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Da monkeys

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  • bhvwd
    Even K probably said things of worth , I just do not wish to sift all the sand on the beach. I do not wish to argue about his agnosticism, I do not think
    Message 1 of 2 , Apr 30, 2007
      Even K probably said things of worth , I just do not wish to sift all
      the sand on the beach. I do not wish to argue about his agnosticism, I
      do not think that stance worthy of respect. I do not want to follow an
      agnostic because he does not know where he is going. Somebody makes
      decisions in a life so who is responsible, the individual or his god. I
      have gotten weary of studying all these damn gods just to figure out
      where all these believers and agnostics are coming from. If I seem
      short it is because this happens periodically. It isn`t worth the
      energy expended to makes the moves back and forth. You will not get me
      to discuss K. I do what I do at my pleasurs and could care who you
      wish to read and write about. Why are you an athiest? Bill
    • jimstuart46
      Bill, I m not sure why you think Kierkegaard was an agnostic. On my reading Kierkegaard was a theist and a Christian – though totally unlike the so-called
      Message 2 of 2 , May 1, 2007
        Bill,

        I'm not sure why you think Kierkegaard was an agnostic.

        On my reading Kierkegaard was a theist and a Christian – though
        totally unlike the so-called Christians of Britain and America today,
        and the so-called Christians of nineteenth century Denmark.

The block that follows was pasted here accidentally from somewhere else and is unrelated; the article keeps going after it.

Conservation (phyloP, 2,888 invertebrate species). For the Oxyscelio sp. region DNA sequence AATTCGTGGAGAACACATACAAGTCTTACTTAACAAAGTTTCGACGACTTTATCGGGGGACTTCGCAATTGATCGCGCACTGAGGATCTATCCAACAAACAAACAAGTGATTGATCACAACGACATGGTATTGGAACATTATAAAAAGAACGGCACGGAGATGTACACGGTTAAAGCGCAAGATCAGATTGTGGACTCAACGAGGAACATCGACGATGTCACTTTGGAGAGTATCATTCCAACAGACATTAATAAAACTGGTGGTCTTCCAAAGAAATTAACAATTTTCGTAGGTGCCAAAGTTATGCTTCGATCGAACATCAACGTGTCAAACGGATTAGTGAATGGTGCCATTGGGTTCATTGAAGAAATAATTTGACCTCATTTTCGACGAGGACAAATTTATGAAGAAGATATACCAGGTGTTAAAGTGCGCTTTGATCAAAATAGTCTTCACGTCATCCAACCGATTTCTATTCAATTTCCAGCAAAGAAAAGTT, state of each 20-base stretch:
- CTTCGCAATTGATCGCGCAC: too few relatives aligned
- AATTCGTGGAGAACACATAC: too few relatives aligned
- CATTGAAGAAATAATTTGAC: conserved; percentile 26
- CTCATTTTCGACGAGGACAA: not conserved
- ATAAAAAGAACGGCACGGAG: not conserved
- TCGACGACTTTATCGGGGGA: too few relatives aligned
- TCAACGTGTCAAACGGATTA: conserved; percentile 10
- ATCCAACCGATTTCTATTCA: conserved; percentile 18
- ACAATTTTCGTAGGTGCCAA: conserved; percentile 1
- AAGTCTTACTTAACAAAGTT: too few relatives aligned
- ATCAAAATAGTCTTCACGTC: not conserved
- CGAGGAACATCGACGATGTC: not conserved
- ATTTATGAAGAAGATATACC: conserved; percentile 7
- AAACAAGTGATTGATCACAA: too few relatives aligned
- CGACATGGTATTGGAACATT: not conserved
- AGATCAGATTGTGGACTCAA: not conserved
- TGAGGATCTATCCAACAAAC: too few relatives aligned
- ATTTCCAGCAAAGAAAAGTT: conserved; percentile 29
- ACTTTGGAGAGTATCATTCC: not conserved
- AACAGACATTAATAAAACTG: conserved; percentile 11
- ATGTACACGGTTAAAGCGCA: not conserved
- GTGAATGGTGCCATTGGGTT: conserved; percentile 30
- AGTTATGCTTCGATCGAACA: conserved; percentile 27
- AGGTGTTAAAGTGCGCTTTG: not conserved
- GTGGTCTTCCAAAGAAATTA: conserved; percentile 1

Kierkegaard also had a different conception of belief from what is
        standard. The standard view is that for S to believe p, S thinks that
        the objective proposition p is true. For Kierkegaard, for S to
        believe p is for S to be subjectively committed to p, that is for S
        to base his actions on the assumption that p. For Kierkegaard, all
        objective propositions are uncertain, so rather than waste his life
        seeking to obtain certainty before he acts, the individual should
        choose to act decisively on the basis of a passionate commitment to
        an uncertain proposition.

        You ask me why I am an atheist. Answer: I just don't believe that
        there is a super intelligence out there who created the world, who
        listens to prayers and who judges everybody after they die. I don't
        believe in life after death at all. I don't believe that there is any
        guarantee that things will turn out well. I may be wrong about these
        things but after years of investigation, I find the balance of
        evidence in favour of atheism.

        I stake my life on the belief that this life here and now is all
        there is. So, from day to day I ask myself how it is best to live,
        given my atheistic assumptions.

        Jim
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